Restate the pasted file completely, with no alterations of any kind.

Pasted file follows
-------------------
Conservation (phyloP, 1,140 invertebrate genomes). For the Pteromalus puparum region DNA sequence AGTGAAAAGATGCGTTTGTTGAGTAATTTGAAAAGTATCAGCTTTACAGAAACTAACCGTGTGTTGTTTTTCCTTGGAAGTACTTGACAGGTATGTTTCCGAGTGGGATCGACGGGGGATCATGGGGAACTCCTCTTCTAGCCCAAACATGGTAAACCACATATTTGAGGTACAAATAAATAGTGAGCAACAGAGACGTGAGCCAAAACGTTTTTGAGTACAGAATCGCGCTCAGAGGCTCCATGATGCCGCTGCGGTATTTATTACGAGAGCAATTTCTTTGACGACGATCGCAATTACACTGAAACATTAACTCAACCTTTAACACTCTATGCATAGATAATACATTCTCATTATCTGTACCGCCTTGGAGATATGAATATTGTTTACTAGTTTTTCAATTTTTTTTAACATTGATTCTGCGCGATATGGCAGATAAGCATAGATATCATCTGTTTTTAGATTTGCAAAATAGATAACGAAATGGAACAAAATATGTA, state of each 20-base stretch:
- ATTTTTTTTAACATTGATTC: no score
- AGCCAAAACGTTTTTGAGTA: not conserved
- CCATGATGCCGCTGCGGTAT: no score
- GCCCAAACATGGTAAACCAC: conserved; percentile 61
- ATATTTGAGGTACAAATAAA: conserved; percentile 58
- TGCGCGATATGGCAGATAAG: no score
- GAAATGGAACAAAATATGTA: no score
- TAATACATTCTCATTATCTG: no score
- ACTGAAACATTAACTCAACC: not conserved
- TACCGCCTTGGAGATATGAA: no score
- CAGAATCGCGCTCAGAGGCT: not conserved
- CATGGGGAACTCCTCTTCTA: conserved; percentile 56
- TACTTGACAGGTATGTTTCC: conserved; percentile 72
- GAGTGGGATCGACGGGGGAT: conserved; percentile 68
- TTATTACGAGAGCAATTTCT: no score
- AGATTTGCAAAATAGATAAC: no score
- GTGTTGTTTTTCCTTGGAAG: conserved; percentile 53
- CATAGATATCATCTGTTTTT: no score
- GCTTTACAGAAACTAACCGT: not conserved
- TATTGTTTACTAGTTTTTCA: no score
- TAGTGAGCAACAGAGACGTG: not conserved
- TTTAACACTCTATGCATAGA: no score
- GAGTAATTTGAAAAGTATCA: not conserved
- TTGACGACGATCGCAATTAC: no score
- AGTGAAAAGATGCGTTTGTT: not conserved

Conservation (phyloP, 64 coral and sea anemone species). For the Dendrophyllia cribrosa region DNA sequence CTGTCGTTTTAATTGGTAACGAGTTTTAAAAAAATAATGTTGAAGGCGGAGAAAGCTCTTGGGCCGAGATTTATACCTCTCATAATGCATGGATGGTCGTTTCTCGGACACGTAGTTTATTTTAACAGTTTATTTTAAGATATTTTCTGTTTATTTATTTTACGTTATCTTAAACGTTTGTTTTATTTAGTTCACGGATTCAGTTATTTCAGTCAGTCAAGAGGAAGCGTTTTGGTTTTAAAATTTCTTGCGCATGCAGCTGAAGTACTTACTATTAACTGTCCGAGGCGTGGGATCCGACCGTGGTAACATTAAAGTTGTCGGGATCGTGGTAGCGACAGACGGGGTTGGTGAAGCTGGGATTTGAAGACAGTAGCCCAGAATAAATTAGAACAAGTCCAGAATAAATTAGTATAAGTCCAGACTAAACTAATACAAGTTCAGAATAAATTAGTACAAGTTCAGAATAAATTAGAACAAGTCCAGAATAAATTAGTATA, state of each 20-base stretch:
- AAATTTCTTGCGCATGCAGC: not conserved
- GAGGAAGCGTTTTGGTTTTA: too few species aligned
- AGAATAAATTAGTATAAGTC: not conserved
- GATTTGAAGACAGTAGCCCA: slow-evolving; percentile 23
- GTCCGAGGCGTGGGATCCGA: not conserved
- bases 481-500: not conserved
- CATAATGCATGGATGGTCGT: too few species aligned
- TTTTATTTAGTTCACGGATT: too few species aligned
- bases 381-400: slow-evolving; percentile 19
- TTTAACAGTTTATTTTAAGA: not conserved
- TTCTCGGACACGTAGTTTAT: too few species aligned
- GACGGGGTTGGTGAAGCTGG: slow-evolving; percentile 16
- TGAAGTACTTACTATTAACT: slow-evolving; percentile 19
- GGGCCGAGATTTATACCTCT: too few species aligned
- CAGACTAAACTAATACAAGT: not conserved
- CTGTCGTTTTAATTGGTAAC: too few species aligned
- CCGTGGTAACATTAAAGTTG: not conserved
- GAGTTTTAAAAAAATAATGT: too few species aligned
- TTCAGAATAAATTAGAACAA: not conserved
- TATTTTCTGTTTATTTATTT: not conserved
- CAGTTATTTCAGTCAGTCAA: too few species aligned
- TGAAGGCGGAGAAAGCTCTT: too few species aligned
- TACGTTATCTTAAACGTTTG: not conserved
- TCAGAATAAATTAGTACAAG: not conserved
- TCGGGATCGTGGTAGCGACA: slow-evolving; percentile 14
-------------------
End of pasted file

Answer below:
Conservation (phyloP, 1,140 invertebrate genomes). For the Pteromalus puparum region DNA sequence AGTGAAAAGATGCGTTTGTTGAGTAATTTGAAAAGTATCAGCTTTACAGAAACTAACCGTGTGTTGTTTTTCCTTGGAAGTACTTGACAGGTATGTTTCCGAGTGGGATCGACGGGGGATCATGGGGAACTCCTCTTCTAGCCCAAACATGGTAAACCACATATTTGAGGTACAAATAAATAGTGAGCAACAGAGACGTGAGCCAAAACGTTTTTGAGTACAGAATCGCGCTCAGAGGCTCCATGATGCCGCTGCGGTATTTATTACGAGAGCAATTTCTTTGACGACGATCGCAATTACACTGAAACATTAACTCAACCTTTAACACTCTATGCATAGATAATACATTCTCATTATCTGTACCGCCTTGGAGATATGAATATTGTTTACTAGTTTTTCAATTTTTTTTAACATTGATTCTGCGCGATATGGCAGATAAGCATAGATATCATCTGTTTTTAGATTTGCAAAATAGATAACGAAATGGAACAAAATATGTA, state of each 20-base stretch:
- ATTTTTTTTAACATTGATTC: no score
- AGCCAAAACGTTTTTGAGTA: not conserved
- CCATGATGCCGCTGCGGTAT: no score
- GCCCAAACATGGTAAACCAC: conserved; percentile 61
- ATATTTGAGGTACAAATAAA: conserved; percentile 58
- TGCGCGATATGGCAGATAAG: no score
- GAAATGGAACAAAATATGTA: no score
- TAATACATTCTCATTATCTG: no score
- ACTGAAACATTAACTCAACC: not conserved
- TACCGCCTTGGAGATATGAA: no score
- CAGAATCGCGCTCAGAGGCT: not conserved
- CATGGGGAACTCCTCTTCTA: conserved; percentile 56
- TACTTGACAGGTATGTTTCC: conserved; percentile 72
- GAGTGGGATCGACGGGGGAT: conserved; percentile 68
- TTATTACGAGAGCAATTTCT: no score
- AGATTTGCAAAATAGATAAC: no score
- GTGTTGTTTTTCCTTGGAAG: conserved; percentile 53
- CATAGATATCATCTGTTTTT: no score
- GCTTTACAGAAACTAACCGT: not conserved
- TATTGTTTACTAGTTTTTCA: no score
- TAGTGAGCAACAGAGACGTG: not conserved
- TTTAACACTCTATGCATAGA: no score
- GAGTAATTTGAAAAGTATCA: not conserved
- TTGACGACGATCGCAATTAC: no score
- AGTGAAAAGATGCGTTTGTT: not conserved

Conservation (phyloP, 64 coral and sea anemone species). For the Dendrophyllia cribrosa region DNA sequence CTGTCGTTTTAATTGGTAACGAGTTTTAAAAAAATAATGTTGAAGGCGGAGAAAGCTCTTGGGCCGAGATTTATACCTCTCATAATGCATGGATGGTCGTTTCTCGGACACGTAGTTTATTTTAACAGTTTATTTTAAGATATTTTCTGTTTATTTATTTTACGTTATCTTAAACGTTTGTTTTATTTAGTTCACGGATTCAGTTATTTCAGTCAGTCAAGAGGAAGCGTTTTGGTTTTAAAATTTCTTGCGCATGCAGCTGAAGTACTTACTATTAACTGTCCGAGGCGTGGGATCCGACCGTGGTAACATTAAAGTTGTCGGGATCGTGGTAGCGACAGACGGGGTTGGTGAAGCTGGGATTTGAAGACAGTAGCCCAGAATAAATTAGAACAAGTCCAGAATAAATTAGTATAAGTCCAGACTAAACTAATACAAGTTCAGAATAAATTAGTACAAGTTCAGAATAAATTAGAACAAGTCCAGAATAAATTAGTATA, state of each 20-base stretch:
- AAATTTCTTGCGCATGCAGC: not conserved
- GAGGAAGCGTTTTGGTTTTA: too few species aligned
- AGAATAAATTAGTATAAGTC: not conserved
- GATTTGAAGACAGTAGCCCA: slow-evolving; percentile 23
- GTCCGAGGCGTGGGATCCGA: not conserved
- bases 481-500: not conserved
- CATAATGCATGGATGGTCGT: too few species aligned
- TTTTATTTAGTTCACGGATT: too few species aligned
- bases 381-400: slow-evolving; percentile 19
- TTTAACAGTTTATTTTAAGA: not conserved
- TTCTCGGACACGTAGTTTAT: too few species aligned
- GACGGGGTTGGTGAAGCTGG: slow-evolving; percentile 16
- TGAAGTACTTACTATTAACT: slow-evolving; percentile 19
- GGGCCGAGATTTATACCTCT: too few species aligned
- CAGACTAAACTAATACAAGT: not conserved
- CTGTCGTTTTAATTGGTAAC: too few species aligned
- CCGTGGTAACATTAAAGTTG: not conserved
- GAGTTTTAAAAAAATAATGT: too few species aligned
- TTCAGAATAAATTAGAACAA: not conserved
- TATTTTCTGTTTATTTATTT: not conserved
- CAGTTATTTCAGTCAGTCAA: too few species aligned
- TGAAGGCGGAGAAAGCTCTT: too few species aligned
- TACGTTATCTTAAACGTTTG: not conserved
- TCAGAATAAATTAGTACAAG: not conserved
- TCGGGATCGTGGTAGCGACA: slow-evolving; percentile 14